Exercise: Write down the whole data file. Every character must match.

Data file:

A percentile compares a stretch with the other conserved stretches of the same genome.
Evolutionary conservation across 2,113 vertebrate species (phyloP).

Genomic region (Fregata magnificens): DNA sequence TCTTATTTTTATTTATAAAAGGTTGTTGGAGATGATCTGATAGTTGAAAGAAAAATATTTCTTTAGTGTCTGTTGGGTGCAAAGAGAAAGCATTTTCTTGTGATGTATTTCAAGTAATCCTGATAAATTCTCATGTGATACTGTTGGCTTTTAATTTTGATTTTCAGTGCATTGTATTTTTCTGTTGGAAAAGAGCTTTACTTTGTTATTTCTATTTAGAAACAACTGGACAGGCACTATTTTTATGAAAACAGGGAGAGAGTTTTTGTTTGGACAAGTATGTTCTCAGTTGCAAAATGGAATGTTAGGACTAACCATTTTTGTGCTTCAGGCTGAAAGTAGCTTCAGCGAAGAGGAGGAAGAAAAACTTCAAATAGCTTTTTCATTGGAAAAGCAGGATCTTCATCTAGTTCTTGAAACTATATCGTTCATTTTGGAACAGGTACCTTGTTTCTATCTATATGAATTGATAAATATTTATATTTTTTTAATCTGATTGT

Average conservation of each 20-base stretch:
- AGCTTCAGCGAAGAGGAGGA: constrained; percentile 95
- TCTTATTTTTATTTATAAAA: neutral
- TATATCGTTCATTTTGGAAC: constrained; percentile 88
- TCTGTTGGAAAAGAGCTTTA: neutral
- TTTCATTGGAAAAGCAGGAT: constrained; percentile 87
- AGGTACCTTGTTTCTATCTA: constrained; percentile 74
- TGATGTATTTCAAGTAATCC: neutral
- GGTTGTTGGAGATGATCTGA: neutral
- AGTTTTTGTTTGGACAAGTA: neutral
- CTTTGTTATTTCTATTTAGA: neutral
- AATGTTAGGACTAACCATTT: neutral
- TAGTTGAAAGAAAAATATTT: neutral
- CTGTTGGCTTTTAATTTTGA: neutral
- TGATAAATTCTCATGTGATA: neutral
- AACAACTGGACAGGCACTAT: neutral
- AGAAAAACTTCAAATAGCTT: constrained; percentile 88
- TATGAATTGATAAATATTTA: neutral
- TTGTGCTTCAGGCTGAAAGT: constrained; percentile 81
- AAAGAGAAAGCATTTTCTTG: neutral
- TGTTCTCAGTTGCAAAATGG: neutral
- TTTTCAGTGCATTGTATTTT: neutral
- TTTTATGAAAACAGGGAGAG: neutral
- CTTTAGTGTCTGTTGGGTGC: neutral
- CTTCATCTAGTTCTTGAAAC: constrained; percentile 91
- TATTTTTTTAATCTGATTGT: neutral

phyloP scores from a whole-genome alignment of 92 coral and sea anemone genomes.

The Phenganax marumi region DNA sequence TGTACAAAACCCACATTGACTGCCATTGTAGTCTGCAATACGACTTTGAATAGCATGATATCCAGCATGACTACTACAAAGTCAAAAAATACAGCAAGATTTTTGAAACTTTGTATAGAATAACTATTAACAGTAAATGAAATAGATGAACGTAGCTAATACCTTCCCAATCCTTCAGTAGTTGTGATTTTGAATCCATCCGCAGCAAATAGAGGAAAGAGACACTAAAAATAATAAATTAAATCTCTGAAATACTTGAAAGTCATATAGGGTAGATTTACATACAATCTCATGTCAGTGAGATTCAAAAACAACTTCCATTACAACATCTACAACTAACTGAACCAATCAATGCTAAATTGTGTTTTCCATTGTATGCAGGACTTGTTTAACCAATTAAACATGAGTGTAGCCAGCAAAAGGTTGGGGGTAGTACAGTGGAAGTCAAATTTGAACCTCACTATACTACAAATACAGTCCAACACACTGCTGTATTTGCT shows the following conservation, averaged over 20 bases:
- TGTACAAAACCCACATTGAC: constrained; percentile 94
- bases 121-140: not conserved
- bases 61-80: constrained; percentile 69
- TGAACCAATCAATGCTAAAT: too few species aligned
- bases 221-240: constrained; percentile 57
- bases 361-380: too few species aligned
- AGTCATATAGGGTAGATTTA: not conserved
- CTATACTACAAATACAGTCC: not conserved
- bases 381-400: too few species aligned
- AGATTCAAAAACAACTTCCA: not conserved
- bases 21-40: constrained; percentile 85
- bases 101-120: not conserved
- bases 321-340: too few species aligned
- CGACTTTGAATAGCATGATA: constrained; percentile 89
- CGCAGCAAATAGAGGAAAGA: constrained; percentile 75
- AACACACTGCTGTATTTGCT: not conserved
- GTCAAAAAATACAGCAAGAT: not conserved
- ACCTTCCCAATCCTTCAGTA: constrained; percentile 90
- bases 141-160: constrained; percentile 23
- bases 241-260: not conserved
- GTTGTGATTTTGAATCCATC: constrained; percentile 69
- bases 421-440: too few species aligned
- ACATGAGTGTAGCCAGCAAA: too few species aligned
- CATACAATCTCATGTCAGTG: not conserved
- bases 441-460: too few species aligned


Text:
A percentile compares a stretch with the other conserved stretches of the same genome.
Evolutionary conservation across 2,113 vertebrate species (phyloP).

Genomic region (Fregata magnificens): DNA sequence TCTTATTTTTATTTATAAAAGGTTGTTGGAGATGATCTGATAGTTGAAAGAAAAATATTTCTTTAGTGTCTGTTGGGTGCAAAGAGAAAGCATTTTCTTGTGATGTATTTCAAGTAATCCTGATAAATTCTCATGTGATACTGTTGGCTTTTAATTTTGATTTTCAGTGCATTGTATTTTTCTGTTGGAAAAGAGCTTTACTTTGTTATTTCTATTTAGAAACAACTGGACAGGCACTATTTTTATGAAAACAGGGAGAGAGTTTTTGTTTGGACAAGTATGTTCTCAGTTGCAAAATGGAATGTTAGGACTAACCATTTTTGTGCTTCAGGCTGAAAGTAGCTTCAGCGAAGAGGAGGAAGAAAAACTTCAAATAGCTTTTTCATTGGAAAAGCAGGATCTTCATCTAGTTCTTGAAACTATATCGTTCATTTTGGAACAGGTACCTTGTTTCTATCTATATGAATTGATAAATATTTATATTTTTTTAATCTGATTGT

Average conservation of each 20-base stretch:
- AGCTTCAGCGAAGAGGAGGA: constrained; percentile 95
- TCTTATTTTTATTTATAAAA: neutral
- TATATCGTTCATTTTGGAAC: constrained; percentile 88
- TCTGTTGGAAAAGAGCTTTA: neutral
- TTTCATTGGAAAAGCAGGAT: constrained; percentile 87
- AGGTACCTTGTTTCTATCTA: constrained; percentile 74
- TGATGTATTTCAAGTAATCC: neutral
- GGTTGTTGGAGATGATCTGA: neutral
- AGTTTTTGTTTGGACAAGTA: neutral
- CTTTGTTATTTCTATTTAGA: neutral
- AATGTTAGGACTAACCATTT: neutral
- TAGTTGAAAGAAAAATATTT: neutral
- CTGTTGGCTTTTAATTTTGA: neutral
- TGATAAATTCTCATGTGATA: neutral
- AACAACTGGACAGGCACTAT: neutral
- AGAAAAACTTCAAATAGCTT: constrained; percentile 88
- TATGAATTGATAAATATTTA: neutral
- TTGTGCTTCAGGCTGAAAGT: constrained; percentile 81
- AAAGAGAAAGCATTTTCTTG: neutral
- TGTTCTCAGTTGCAAAATGG: neutral
- TTTTCAGTGCATTGTATTTT: neutral
- TTTTATGAAAACAGGGAGAG: neutral
- CTTTAGTGTCTGTTGGGTGC: neutral
- CTTCATCTAGTTCTTGAAAC: constrained; percentile 91
- TATTTTTTTAATCTGATTGT: neutral

phyloP scores from a whole-genome alignment of 92 coral and sea anemone genomes.

The Phenganax marumi region DNA sequence TGTACAAAACCCACATTGACTGCCATTGTAGTCTGCAATACGACTTTGAATAGCATGATATCCAGCATGACTACTACAAAGTCAAAAAATACAGCAAGATTTTTGAAACTTTGTATAGAATAACTATTAACAGTAAATGAAATAGATGAACGTAGCTAATACCTTCCCAATCCTTCAGTAGTTGTGATTTTGAATCCATCCGCAGCAAATAGAGGAAAGAGACACTAAAAATAATAAATTAAATCTCTGAAATACTTGAAAGTCATATAGGGTAGATTTACATACAATCTCATGTCAGTGAGATTCAAAAACAACTTCCATTACAACATCTACAACTAACTGAACCAATCAATGCTAAATTGTGTTTTCCATTGTATGCAGGACTTGTTTAACCAATTAAACATGAGTGTAGCCAGCAAAAGGTTGGGGGTAGTACAGTGGAAGTCAAATTTGAACCTCACTATACTACAAATACAGTCCAACACACTGCTGTATTTGCT shows the following conservation, averaged over 20 bases:
- TGTACAAAACCCACATTGAC: constrained; percentile 94
- bases 121-140: not conserved
- bases 61-80: constrained; percentile 69
- TGAACCAATCAATGCTAAAT: too few species aligned
- bases 221-240: constrained; percentile 57
- bases 361-380: too few species aligned
- AGTCATATAGGGTAGATTTA: not conserved
- CTATACTACAAATACAGTCC: not conserved
- bases 381-400: too few species aligned
- AGATTCAAAAACAACTTCCA: not conserved
- bases 21-40: constrained; percentile 85
- bases 101-120: not conserved
- bases 321-340: too few species aligned
- CGACTTTGAATAGCATGATA: constrained; percentile 89
- CGCAGCAAATAGAGGAAAGA: constrained; percentile 75
- AACACACTGCTGTATTTGCT: not conserved
- GTCAAAAAATACAGCAAGAT: not conserved
- ACCTTCCCAATCCTTCAGTA: constrained; percentile 90
- bases 141-160: constrained; percentile 23
- bases 241-260: not conserved
- GTTGTGATTTTGAATCCATC: constrained; percentile 69
- bases 421-440: too few species aligned
- ACATGAGTGTAGCCAGCAAA: too few species aligned
- CATACAATCTCATGTCAGTG: not conserved
- bases 441-460: too few species aligned